In 1889, the majority of the churches organized were rural. Through a program of church extension, the annual conferences have established churches in industrial and metropolitan areas. Consolidation of some of the smaller churches in relocated areas has proved advantageous.

Through referendums, the church constitution was amended in 1957 and 1961, resulting in lay representation in the General Conference; in 1973, resulting in a provision for local churches to hold title to their own property and for the use of a nomination slate in electing elders to the General Conference; and in 1977, changing the eligibility for election to General Conference from three years in the conference district to three years' standing as an elder and substituting the term "ministers" for "preachers."

The United Brethren Church in Canada

The United Brethren presence in Canada initially came from three sources. While some UB families had moved into Canada in the migrations of the early 1800s, and certainly many were won to the Lord in evangelistic outreaches when UB ministers came, the initial foundation was laid by a non-United Brethren man, John A. Cornell.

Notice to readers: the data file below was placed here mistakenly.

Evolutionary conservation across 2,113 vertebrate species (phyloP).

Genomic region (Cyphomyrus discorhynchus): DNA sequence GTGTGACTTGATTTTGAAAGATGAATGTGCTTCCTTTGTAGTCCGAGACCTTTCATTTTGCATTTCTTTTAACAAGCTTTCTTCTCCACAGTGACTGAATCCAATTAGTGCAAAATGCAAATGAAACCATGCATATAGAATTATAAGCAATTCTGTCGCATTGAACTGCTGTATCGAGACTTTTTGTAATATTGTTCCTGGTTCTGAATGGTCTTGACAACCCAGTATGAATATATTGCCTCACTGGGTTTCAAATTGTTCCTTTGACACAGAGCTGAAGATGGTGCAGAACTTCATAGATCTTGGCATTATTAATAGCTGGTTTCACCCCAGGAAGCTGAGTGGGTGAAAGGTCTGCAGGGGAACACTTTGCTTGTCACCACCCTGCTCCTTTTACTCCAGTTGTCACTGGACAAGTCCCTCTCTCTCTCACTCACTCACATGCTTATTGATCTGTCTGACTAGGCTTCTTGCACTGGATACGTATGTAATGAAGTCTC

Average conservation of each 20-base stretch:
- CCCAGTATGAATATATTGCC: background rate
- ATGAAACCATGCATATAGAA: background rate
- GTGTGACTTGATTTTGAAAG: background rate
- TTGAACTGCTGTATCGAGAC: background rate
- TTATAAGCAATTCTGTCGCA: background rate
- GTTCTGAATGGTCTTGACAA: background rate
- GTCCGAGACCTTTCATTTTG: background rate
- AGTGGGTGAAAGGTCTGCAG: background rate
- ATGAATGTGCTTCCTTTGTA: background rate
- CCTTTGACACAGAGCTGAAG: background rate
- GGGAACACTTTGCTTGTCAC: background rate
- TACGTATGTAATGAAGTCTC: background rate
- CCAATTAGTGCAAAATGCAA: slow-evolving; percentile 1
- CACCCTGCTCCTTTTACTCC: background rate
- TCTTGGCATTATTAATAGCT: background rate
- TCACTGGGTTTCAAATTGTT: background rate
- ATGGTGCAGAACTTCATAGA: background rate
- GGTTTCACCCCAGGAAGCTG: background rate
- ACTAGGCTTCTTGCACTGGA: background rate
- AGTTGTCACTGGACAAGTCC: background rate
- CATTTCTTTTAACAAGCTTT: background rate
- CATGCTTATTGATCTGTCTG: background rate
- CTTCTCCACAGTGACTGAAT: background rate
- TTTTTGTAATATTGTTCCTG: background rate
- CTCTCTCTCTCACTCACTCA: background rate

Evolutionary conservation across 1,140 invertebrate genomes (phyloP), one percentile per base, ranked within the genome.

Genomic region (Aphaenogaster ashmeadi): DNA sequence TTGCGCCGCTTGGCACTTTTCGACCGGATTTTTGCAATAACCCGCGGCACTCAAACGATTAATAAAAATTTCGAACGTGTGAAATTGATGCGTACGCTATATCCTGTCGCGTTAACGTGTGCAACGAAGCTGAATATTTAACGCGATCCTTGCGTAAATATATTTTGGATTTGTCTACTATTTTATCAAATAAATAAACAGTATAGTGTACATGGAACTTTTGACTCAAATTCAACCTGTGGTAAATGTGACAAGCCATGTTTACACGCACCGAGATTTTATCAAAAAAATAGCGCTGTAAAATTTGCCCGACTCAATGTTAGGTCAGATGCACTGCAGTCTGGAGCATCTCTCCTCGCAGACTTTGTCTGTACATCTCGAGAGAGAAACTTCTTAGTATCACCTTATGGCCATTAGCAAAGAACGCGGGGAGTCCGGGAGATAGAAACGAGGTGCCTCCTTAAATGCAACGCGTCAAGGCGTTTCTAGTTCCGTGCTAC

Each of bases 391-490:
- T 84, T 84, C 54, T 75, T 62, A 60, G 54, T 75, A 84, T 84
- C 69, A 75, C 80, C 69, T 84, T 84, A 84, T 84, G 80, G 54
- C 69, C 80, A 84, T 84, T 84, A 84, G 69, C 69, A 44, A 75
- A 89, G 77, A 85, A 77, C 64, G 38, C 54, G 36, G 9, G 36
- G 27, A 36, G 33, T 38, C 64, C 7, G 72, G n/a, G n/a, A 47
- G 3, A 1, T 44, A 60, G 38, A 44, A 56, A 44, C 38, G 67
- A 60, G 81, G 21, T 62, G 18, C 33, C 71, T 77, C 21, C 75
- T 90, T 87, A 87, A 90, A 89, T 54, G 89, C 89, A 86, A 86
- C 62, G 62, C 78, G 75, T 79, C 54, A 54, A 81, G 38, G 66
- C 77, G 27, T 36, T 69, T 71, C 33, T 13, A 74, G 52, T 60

Rev. Cornell was born in New York in 1782, and was of the same family as Ezra Cornell, the founder of Cornell University at Ithaca, New York. He moved to what is now Sheffield, Ontario in 1800, and was converted the old fashioned way, while reading the Bible on his own. There seem to have been no other preachers in his neighbourhood when he began sharing his testimony in 1812, and people drove for miles to hear him. He preached for forty-two years at a dozen preaching points from Waterloo to Rockton, Ontario. In 1854, at the age of 72, he began to consider retirement.

The family of Jacob Erb (a United Brethren minister and later Bishop) lived in nearby Preston, and Cornell decided to find out more about these United Brethren the next time Rev. Erb came for a visit.